took off, swings into view.
The Airliner straightens her
course, heading out to sea-pink
and white coral reefs are discernable
through the clear blue water of
the Gulf. The little island Key
becomes an emerald set in blue,
studded with tiny pearls of white
houses.
Ahead as far as the eve can see
are snowcapped waves in endless
motion, sparkling in the sunlight.
A refreshing breath of cool air
pervades the cabin, as a seasoned
air passenger slides back the
window next to his chair. Others
soon follow suit, finding the
operation absurdly simple and the
window easily adjusted to meet
individual taste.
Above are corded nets in which
small articles of apparel may be
placed-hats, top-coats, sticks,
briefcases and other things that
the traveler may wish to have at
close hand.
There is a compartment for
heavier luggage aft, also a lavatory
and storage space for mail.
Pan American Airways, Inc., holds
exclusive contracts for this service.
The Post Office Department requires
strict maintenance of schedules
and exercises a general supervision
over the Company's operations,
in order to protect and safeguard
the mails.
But to return to the flight-
Passengers aboard this modern
Magic Carpet converse freely,
untroubled by the muffled roar
of the engines. One points out far
below a six-masted barkentine,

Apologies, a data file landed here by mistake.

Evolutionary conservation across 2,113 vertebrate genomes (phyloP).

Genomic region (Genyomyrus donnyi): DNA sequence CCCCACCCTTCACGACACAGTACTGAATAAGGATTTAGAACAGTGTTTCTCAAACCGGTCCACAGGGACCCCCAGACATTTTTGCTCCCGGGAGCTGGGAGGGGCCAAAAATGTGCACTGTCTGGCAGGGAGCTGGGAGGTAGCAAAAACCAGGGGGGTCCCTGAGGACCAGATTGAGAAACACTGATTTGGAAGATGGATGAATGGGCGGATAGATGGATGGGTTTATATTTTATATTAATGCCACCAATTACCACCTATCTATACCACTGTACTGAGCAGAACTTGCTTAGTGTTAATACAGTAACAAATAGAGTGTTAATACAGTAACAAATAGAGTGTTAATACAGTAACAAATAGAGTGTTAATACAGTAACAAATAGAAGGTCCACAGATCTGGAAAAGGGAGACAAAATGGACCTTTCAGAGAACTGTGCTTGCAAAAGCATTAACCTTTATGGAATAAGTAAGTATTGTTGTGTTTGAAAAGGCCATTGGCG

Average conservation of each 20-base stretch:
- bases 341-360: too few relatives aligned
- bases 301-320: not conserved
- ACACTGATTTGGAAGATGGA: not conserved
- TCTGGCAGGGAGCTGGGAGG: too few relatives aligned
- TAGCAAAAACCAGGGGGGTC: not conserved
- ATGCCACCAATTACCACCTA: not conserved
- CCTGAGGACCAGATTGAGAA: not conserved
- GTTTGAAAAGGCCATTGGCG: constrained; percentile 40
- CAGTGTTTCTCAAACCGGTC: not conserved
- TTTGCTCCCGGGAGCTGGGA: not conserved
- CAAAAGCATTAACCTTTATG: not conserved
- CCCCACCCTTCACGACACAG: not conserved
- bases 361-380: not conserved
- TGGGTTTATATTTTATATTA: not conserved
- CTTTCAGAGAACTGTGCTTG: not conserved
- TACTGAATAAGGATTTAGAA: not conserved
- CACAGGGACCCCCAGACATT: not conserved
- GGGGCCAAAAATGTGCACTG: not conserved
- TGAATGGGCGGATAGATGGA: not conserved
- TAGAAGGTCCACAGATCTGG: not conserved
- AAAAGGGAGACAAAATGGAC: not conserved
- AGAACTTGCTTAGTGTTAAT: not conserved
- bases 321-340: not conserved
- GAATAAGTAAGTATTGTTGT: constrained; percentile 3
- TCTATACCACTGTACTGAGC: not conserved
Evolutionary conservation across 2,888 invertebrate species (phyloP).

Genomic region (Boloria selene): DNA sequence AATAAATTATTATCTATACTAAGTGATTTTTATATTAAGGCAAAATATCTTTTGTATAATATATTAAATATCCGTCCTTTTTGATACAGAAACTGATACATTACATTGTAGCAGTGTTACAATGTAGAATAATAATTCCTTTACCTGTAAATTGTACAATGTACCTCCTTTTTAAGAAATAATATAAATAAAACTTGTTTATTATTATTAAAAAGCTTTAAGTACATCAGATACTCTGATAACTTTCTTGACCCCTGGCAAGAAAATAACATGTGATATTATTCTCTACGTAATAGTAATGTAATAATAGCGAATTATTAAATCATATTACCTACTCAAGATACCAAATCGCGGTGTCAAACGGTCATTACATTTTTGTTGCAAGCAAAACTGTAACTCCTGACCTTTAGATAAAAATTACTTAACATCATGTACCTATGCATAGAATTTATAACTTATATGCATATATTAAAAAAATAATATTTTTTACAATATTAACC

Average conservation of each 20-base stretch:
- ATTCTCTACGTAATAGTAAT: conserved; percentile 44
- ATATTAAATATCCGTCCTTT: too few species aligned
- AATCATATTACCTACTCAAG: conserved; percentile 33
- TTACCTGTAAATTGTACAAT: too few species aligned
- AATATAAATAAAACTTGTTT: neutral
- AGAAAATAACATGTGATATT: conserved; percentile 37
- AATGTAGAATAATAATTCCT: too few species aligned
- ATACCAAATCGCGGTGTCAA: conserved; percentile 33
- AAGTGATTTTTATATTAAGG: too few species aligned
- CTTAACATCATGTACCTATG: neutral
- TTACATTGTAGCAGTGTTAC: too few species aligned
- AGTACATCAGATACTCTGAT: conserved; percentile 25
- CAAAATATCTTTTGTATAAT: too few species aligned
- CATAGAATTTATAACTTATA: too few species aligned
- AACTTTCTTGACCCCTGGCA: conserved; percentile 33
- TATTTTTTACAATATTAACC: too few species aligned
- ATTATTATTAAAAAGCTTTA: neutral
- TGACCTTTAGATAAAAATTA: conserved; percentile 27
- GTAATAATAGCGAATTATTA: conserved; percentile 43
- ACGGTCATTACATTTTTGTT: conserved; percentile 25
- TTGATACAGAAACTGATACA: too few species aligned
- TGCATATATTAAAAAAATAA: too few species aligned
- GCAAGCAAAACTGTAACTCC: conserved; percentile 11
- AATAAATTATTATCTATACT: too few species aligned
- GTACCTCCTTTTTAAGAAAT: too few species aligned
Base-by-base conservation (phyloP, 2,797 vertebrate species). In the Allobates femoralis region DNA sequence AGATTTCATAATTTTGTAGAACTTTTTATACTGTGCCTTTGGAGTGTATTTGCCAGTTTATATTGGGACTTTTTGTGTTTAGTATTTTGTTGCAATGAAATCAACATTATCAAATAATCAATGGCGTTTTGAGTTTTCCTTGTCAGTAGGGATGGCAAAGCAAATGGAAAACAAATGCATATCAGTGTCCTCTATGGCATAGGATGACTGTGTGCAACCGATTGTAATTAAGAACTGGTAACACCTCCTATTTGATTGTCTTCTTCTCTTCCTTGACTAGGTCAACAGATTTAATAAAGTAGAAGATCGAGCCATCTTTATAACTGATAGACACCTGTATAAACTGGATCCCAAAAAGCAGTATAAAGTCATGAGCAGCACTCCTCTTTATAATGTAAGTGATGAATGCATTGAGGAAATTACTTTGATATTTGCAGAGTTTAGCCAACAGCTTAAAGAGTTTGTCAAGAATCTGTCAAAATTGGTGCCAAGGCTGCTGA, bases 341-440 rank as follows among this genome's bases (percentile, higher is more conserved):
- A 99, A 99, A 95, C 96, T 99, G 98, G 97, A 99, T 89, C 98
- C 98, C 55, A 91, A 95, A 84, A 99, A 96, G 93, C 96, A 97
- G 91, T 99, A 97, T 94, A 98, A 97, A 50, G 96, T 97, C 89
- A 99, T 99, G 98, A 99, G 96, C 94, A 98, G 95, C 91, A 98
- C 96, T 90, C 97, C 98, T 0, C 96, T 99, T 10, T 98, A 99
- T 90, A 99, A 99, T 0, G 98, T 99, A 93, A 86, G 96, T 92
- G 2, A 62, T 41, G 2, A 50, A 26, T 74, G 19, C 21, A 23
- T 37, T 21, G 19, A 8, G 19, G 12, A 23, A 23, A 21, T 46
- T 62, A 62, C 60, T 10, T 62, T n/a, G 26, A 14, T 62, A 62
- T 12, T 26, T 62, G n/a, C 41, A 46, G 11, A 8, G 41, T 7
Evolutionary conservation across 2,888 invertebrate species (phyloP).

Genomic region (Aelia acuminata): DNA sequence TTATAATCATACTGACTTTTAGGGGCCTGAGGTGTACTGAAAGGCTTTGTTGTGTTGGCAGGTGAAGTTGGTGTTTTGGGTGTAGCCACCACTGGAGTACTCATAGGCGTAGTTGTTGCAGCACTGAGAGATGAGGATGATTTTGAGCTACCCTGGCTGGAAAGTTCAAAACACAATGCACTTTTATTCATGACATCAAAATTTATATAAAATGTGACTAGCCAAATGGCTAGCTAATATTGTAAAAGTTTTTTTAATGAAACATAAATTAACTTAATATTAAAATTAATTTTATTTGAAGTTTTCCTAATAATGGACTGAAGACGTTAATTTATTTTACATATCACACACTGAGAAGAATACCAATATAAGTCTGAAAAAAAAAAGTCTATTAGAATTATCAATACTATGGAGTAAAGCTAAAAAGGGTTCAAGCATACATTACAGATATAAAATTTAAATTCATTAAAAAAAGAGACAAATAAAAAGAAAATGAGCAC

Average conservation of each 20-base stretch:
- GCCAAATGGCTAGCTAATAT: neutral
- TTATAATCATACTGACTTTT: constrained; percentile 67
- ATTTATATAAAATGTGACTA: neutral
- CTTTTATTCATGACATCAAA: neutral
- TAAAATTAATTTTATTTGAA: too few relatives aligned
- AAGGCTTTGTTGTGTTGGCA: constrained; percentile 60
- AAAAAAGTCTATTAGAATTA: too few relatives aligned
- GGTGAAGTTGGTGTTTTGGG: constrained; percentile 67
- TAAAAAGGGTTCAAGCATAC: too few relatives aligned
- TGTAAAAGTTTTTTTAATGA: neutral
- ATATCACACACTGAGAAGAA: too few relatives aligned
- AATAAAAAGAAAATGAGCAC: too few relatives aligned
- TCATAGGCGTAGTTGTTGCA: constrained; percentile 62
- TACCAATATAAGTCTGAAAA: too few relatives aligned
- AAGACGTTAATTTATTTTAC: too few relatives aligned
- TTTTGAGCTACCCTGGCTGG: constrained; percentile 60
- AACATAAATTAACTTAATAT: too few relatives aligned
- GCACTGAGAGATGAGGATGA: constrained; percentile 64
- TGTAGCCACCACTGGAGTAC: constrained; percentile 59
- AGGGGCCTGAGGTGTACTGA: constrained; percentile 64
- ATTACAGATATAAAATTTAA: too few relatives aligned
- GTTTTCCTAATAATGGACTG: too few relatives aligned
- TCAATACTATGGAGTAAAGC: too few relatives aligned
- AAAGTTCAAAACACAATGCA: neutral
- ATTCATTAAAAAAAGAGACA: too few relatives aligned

reminiscent of the days of Captain
Kidd-another sights the car ferry
which appears at the halfway
point in the air journey, on her
run between Havana and Key West.
The White-Uniformed Assistant
Pilot emerges from the cockpit


(Photos from 1928 Pan American brochure)


Interior ef Pa. Amerih., Atli,,hr


gptE- -




Palstegers boarding IPan American AIrliner
and cheerfully supplies interesting
information to those who are taking
their first flight. It is learned that
the load carried by the plane is
checked three times before the
take-off, and limited to the point
which enables any one of the
three engines alone, to keep the
plane in the air until one shore
or the other is reached.
Suddenly land is sighted-the
coast of Cuba-and soon Havana
Harbor swings into view, with
Morro Castle guarding its narrow
entrance, and the famous Malccon
Drive stretching along the opposite
shore, and all around a sea of
white houses. Havana from the
air-a sight not soon forgotten.
Surely a visit to Havana, the
enchanted city, the Monte Carlo
of the New World, is in itself a
sufficient lure to the traveler, but -